DNF. This was my first attempt at an audiobook, but I don't think that affected my distaste much aside from the narrator's choices of tone and inflection while describing electrocuting animals and such. I knew there would be some captive animal research in this book. But I'm not going to sit through a book that is literally centered around animals' emotions and ability to suffer that is too afraid to speak out strongly against animal suffering.

This is entertainingly written and anecdotal eviden
Sep 14, 2019 rated it really liked it
The author wrote this book, I believe, as her way of atoning for the guilt she felt over her disturbed Bernese Mountain Dog had to be euthanized. She tells how Oliver, her adopted dog, was anxious and suffered from separation anxiety and thunderstorm phobia. She and her husband who both worked full time jobs did their best to help Oliver with behavior modification training, but admits that the training is tedious and time consuming. They medicated Oliver and that helped take the edge off. The au ...more
Jan 25, 2019 rated it really liked it  ·  review of another edition
Shelves: non-fiction
While the topic was fascinating and there was lots of information, it often felt crammed as though she had so much to say but wanted to keep the book under 300 pages. The best example of this is some of the chapter subtitles - "Mortal Homesickness in Gorillas, Geisha Girls, and Everyone Else" - and she'll cover all three in the next three paragraphs.

The anecdotes about animals in captivity, including her own dog who whose separation anxiety was so severe he jumped out of a window, were heartbre
Mar 20, 2017 rated it it was ok
Animals have mental problems and we treat them with same medicines as the ones used by humans.
Many many animals in captivity and in human midst suffer from mental issues. Many are treated badly.
It is important to give animals company. It's important to make sure to not leave them alone for long. It is important to spend time with them and make them feel loved and special.
Instead of zoos where there is a need to have well behaved animals and animals are so disconnected from their natural environm
Mar 05, 2020 rated it it was ok
I oscillated between being really engaged when she told her own stories and just meh when she transcribed other stories or talked about prescriptions for chapters on end - though I do appreciate the hypocrisy of saying animals shouldn't take human drugs when they were the research subjects who tested drug effects for human consumption. Also the omnivore's version of loving animals is so tired. SO tired.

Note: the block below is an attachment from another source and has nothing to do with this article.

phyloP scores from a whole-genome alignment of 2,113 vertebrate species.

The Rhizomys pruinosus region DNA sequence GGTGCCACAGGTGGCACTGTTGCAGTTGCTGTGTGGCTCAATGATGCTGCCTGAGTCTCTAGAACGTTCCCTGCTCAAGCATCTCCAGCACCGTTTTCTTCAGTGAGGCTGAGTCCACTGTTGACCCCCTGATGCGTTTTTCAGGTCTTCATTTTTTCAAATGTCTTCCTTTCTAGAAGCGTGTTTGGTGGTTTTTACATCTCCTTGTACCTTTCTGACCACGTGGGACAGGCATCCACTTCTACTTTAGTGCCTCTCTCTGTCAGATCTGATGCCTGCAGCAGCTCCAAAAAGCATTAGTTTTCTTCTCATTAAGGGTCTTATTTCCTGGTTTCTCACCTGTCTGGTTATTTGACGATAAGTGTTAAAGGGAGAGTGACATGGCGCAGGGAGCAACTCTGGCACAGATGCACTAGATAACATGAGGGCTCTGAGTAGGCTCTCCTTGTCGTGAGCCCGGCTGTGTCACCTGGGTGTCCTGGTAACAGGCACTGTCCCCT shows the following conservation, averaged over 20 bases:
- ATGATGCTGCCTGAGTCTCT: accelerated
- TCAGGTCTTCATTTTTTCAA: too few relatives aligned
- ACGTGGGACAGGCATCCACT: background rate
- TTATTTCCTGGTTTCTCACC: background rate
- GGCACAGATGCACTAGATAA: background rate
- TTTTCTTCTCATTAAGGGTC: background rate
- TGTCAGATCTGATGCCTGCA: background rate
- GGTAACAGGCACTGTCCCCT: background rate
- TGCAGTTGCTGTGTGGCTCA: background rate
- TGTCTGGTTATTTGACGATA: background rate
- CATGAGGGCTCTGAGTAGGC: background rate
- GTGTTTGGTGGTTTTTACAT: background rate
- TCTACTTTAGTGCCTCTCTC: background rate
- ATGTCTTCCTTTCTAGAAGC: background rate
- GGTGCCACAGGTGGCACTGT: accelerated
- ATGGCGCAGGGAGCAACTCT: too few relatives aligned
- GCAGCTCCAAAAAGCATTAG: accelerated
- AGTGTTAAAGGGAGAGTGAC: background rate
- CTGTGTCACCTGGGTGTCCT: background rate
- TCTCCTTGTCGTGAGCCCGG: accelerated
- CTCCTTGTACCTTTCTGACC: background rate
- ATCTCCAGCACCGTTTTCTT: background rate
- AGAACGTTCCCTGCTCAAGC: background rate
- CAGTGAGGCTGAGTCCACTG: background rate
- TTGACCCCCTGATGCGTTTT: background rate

"Every animal with a mind has the capacity to lose hold of it from time to time."

"Ideas of the
Jan 22, 2017 rated it it was amazing
Being an animal lover, I was instantly intrigued by what this book had to offer and I was not disappointed.
Well researched and well written, I found this book an easy yet fascinating tale of literal madness. Early in my degree, we were assigned the task of forming an essay on the Animal/Human Relationship. At that point my mind went straight to zoos and cruelty for entertainment. I found little - given my poorer skills in research - to support or acknowledge the statement I felt my essay should
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Laurel Braitman is the author of Animal Madness: How Anxious Dogs, Compulsive Parrots and Elephants in Recovery Help Us Understand Ourselves. She has written and performed live for Pop Up Magazine, The New Inquiry and Orion, among other publications. She lives on a houseboat in Sausalito, California.

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“Dogs have a way of gluing people together, even ones who are already coming unglued.” 2 likes
“The problem was that this sort of training took weeks, if not months—and we still had to go through the door in the meantime. We tried to do the exercises. We gave it our best shot. Or to be honest, we gave it our best shot for a while. But it was exhausting, for us and for Oliver. He was so finely attuned to the various stages Jude and I had for getting ready to leave that as soon as we tried to decouple one cue from his “they are leaving me” anxiety, picking up our keys, for example, Oliver would figure out another, such as making our lunches or putting on our work clothes. He may have been dysfunctional and disturbed, but he wasn’t stupid. Sometimes I stored my computer bag in our building’s shared hallway because even the sight of it would make Oliver start vigilantly watching for our departure, panting heavily and pacing. He also reacted to the sight of suitcases. And the putting on of shoes. And the opening of the coat closet. Possibly, if Jude and I had left for work naked, through a window, with no lunches, no keys, no bags, no shoes, and at odd hours, we could have avoided triggering Oliver’s anxiety.” 1 likes